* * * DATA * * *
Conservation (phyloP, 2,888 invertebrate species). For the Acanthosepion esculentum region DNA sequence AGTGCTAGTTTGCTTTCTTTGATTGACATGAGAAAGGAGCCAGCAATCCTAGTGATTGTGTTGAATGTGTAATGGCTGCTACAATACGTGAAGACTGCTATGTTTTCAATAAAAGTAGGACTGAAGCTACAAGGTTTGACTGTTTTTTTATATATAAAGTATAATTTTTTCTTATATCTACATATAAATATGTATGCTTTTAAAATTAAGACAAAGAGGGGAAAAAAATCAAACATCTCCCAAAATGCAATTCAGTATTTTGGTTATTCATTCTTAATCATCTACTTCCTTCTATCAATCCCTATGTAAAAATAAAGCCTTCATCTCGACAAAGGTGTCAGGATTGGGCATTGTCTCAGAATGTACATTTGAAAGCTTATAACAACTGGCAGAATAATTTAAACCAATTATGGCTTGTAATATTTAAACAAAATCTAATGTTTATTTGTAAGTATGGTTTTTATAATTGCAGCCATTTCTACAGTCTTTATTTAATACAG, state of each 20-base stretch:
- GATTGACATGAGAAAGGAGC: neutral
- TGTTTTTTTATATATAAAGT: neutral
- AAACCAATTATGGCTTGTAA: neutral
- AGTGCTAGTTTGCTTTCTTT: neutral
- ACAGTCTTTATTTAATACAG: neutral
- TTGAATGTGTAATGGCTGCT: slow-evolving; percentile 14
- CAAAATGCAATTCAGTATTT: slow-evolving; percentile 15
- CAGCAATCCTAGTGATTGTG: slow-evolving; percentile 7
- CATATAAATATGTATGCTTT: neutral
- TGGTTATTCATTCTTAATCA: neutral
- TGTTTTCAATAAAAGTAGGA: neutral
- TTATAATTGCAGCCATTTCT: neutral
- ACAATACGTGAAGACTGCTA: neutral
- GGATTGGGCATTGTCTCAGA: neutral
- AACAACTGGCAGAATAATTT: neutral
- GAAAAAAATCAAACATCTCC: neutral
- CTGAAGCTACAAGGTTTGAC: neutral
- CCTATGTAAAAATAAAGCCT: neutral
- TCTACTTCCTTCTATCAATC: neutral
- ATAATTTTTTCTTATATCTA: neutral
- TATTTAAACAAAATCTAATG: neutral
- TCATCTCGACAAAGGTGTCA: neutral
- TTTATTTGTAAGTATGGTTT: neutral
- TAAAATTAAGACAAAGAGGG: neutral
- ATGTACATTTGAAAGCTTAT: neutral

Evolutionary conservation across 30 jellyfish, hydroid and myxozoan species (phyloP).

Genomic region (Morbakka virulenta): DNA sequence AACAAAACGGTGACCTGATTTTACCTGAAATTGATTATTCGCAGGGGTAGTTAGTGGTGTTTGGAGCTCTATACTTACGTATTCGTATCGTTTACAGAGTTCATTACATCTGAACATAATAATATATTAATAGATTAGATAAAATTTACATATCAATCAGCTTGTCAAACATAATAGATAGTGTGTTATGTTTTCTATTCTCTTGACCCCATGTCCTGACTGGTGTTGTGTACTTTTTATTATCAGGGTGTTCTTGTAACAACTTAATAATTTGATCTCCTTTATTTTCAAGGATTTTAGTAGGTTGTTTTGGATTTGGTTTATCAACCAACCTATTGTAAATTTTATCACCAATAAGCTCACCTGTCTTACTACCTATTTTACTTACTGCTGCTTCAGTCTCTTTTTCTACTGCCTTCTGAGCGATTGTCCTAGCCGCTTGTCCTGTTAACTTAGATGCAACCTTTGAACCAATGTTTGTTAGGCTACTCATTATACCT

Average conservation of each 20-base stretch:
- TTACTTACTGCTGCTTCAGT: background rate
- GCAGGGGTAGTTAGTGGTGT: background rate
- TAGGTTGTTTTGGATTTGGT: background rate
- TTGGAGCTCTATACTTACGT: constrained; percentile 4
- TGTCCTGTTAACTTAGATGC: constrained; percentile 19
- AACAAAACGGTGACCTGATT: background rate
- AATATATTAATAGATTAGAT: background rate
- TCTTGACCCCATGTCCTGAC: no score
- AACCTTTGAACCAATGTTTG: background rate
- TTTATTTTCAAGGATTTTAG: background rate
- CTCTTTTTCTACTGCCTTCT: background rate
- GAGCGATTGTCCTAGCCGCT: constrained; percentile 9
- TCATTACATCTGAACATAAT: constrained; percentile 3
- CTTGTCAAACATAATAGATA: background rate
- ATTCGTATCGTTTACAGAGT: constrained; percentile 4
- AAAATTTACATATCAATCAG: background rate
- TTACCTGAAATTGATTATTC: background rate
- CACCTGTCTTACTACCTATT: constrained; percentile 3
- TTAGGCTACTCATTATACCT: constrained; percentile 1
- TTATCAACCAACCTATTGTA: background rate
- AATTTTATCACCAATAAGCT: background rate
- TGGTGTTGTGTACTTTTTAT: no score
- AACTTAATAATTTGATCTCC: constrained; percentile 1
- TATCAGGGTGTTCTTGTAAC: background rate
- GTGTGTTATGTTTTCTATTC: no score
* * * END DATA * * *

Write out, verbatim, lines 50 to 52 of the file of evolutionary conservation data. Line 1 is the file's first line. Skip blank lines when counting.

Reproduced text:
- AATTTTATCACCAATAAGCT: background rate
- TGGTGTTGTGTACTTTTTAT: no score
- AACTTAATAATTTGATCTCC: constrained; percentile 1